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Heath Cannon Ball Engine Restoration
Part 1: Power Section
by Mike Grimes
Published 10 Apr 2017; Revised 11 Apr 2017

Heath Cannon Ball, 1930
Edition I Engine
Edition II Engine, as Received by Grimes

Edward Bavard (Ed) Heath was born in 1888, grew up around his family’s machine shop, and built his first airplane and engine in 1909. Heath formed the Heath Aerial Vehicle Co. in 1910, which he renamed the Heath Aircraft Co. Inc. in 1912; both companies were located in Chicago, Illinois. Heath was a prolific designer and promoter who sold complete aircraft, aircraft kits, parts kits and supplies to people wanting their own low-cost airplanes. His company also ran a flying school and aircraft mechanic school.

In preparation for the 1930 National Air Races, Heath enlarged his popular Baby Bullet sport plane design, turning it into a pure racer. This new aircraft, the Cannon Ball, was powered by a 110 hp engine of Heath’s own design. Heath flew the Cannon Ball to first place in the 1930 National Air Races 275 in³ Class.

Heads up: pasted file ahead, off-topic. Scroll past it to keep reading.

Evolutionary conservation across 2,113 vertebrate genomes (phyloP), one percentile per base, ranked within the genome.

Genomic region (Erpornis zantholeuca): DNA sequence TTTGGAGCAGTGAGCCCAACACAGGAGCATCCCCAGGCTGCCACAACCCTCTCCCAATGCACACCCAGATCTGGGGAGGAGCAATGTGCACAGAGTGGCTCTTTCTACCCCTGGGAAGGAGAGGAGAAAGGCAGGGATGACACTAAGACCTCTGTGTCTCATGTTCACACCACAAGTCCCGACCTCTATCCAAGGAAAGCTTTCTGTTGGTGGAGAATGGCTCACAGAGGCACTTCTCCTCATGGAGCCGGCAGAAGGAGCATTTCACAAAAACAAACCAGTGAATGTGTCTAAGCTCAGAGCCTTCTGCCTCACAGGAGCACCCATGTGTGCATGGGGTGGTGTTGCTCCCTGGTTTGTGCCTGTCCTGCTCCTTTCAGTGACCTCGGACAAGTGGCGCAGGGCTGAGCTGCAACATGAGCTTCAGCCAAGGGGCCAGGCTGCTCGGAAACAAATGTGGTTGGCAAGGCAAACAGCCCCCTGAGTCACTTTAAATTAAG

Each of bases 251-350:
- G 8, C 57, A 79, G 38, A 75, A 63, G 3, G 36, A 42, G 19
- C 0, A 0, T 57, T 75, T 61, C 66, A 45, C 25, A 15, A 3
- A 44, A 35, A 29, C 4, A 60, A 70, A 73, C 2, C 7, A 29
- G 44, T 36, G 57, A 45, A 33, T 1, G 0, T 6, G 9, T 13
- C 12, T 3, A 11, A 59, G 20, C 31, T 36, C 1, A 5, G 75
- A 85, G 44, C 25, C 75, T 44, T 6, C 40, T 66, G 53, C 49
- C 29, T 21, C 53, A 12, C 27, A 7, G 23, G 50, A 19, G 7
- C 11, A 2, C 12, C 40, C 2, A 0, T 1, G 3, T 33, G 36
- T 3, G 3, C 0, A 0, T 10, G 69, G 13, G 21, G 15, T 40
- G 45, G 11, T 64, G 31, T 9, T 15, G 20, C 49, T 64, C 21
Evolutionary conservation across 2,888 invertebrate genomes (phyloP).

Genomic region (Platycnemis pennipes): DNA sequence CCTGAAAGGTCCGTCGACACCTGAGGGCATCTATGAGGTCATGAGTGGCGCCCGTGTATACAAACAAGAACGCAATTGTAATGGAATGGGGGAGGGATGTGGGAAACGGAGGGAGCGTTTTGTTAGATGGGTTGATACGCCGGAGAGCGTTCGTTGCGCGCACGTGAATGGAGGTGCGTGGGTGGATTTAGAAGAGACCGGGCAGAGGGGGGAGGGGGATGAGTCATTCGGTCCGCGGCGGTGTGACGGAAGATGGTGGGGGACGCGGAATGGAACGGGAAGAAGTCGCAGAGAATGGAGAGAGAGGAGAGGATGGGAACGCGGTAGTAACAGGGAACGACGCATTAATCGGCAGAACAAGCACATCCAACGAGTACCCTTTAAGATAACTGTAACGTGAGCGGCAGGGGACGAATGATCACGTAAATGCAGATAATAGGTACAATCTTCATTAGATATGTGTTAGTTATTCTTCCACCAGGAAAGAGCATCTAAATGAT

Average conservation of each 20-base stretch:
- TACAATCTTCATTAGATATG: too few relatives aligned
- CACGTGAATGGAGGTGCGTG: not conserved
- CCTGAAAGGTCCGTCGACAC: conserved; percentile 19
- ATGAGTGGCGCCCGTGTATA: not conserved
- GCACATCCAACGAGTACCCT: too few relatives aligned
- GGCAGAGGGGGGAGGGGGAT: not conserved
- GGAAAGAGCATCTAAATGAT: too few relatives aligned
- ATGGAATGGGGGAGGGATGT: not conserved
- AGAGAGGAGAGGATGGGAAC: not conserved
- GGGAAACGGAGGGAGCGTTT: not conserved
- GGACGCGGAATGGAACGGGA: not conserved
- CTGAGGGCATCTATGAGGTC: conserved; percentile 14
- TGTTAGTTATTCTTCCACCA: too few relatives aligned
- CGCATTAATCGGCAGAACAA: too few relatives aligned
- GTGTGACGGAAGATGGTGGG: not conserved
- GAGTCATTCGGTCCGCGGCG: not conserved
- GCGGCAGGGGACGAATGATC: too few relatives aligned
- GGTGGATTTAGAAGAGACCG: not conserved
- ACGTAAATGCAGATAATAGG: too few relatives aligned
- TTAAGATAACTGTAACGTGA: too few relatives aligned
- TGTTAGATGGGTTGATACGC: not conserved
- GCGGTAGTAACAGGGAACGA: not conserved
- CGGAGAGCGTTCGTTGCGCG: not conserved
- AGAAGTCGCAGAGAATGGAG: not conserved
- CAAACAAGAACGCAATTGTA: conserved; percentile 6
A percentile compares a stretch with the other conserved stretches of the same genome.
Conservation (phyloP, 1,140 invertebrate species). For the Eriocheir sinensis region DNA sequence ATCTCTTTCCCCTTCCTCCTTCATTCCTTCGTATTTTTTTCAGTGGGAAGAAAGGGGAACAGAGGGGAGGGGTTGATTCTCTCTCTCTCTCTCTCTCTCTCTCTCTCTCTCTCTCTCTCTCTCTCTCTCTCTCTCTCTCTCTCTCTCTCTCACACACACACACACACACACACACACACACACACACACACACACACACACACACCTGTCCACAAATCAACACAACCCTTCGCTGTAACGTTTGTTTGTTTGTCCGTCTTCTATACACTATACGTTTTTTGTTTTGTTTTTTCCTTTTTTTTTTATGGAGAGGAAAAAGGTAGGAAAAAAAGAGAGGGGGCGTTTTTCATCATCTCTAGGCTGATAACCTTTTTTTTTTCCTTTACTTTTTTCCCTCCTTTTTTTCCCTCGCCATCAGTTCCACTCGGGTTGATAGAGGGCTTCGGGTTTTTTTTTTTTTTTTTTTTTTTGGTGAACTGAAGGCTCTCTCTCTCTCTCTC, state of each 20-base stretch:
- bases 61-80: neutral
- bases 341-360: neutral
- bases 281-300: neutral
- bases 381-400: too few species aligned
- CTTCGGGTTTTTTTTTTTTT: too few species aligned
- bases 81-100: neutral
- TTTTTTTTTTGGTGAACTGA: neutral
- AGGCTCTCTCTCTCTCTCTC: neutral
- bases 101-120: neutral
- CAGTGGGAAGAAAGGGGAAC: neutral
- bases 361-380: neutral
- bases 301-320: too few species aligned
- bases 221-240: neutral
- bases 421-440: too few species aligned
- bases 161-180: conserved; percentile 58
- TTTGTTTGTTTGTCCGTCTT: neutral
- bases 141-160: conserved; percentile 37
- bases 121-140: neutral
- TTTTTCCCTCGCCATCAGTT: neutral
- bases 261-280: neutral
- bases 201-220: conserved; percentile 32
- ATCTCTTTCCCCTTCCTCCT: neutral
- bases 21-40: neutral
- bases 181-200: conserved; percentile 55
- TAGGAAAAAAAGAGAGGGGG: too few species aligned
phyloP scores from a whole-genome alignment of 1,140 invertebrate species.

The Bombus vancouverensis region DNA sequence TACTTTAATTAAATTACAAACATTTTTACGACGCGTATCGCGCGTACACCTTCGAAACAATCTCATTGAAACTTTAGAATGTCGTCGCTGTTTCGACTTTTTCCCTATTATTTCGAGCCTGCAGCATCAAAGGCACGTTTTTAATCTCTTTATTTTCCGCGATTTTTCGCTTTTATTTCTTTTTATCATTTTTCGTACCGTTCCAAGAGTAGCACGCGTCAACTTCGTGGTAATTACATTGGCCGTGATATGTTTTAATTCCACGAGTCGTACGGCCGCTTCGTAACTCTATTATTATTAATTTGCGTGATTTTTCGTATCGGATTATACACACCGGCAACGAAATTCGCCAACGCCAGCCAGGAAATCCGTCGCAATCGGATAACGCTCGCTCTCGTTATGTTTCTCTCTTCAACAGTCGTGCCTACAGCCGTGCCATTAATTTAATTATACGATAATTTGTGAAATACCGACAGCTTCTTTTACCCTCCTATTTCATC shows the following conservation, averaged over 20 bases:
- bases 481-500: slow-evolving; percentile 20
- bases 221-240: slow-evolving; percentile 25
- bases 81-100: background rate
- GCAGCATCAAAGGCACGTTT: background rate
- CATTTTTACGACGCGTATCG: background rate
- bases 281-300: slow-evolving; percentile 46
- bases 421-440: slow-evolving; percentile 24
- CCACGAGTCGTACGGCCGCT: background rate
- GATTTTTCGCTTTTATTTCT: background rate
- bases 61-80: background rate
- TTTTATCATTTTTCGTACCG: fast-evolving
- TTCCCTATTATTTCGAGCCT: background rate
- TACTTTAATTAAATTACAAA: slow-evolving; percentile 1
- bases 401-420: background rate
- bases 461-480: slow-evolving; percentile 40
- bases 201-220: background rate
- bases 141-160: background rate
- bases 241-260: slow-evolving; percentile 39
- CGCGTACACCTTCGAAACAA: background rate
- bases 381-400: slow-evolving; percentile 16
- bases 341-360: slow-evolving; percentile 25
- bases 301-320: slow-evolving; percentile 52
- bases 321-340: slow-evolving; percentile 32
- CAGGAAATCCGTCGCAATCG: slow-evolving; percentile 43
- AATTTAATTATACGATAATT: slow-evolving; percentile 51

Heath made two engines. The first had single ignition and a funny intake manifold; it didn't run very well. Heath took it apart, changed the cylinder heads, intake manifold, accessory case and probably a couple of other things, which made Edition II. Edition I no longer exists except for the parts used in Edition II.

Heath was killed in a 1931 crash, and his Cannon Ball was modified in 1932 to accept a 120 hp Martin 333 engine. The Cannon Ball was destroyed in a 1934 crash. The Edition II engine vanished into obscurity.

A collector and Ed Heath fan who owns several Heath-designed aircraft is building a Cannon Ball racer replica. He found the Edition II Cannon Ball engines in North Carolina several years ago. Although records suggest that Heath only put about 17 hours on the engine, the North Carolina engine was well worn; it may have been used to power an airboat. The engine had a non-standard propeller hub that included a sheet metal shim so it fit the crankshaft taper!

The collector engaged Mike Grimes, owner of Hi Desert Aircraft Repair, to restore the engine. This article chronicles that restoration process. There was no documentation whatsoever with this engine, so Grimes and crew had to figure it all out.


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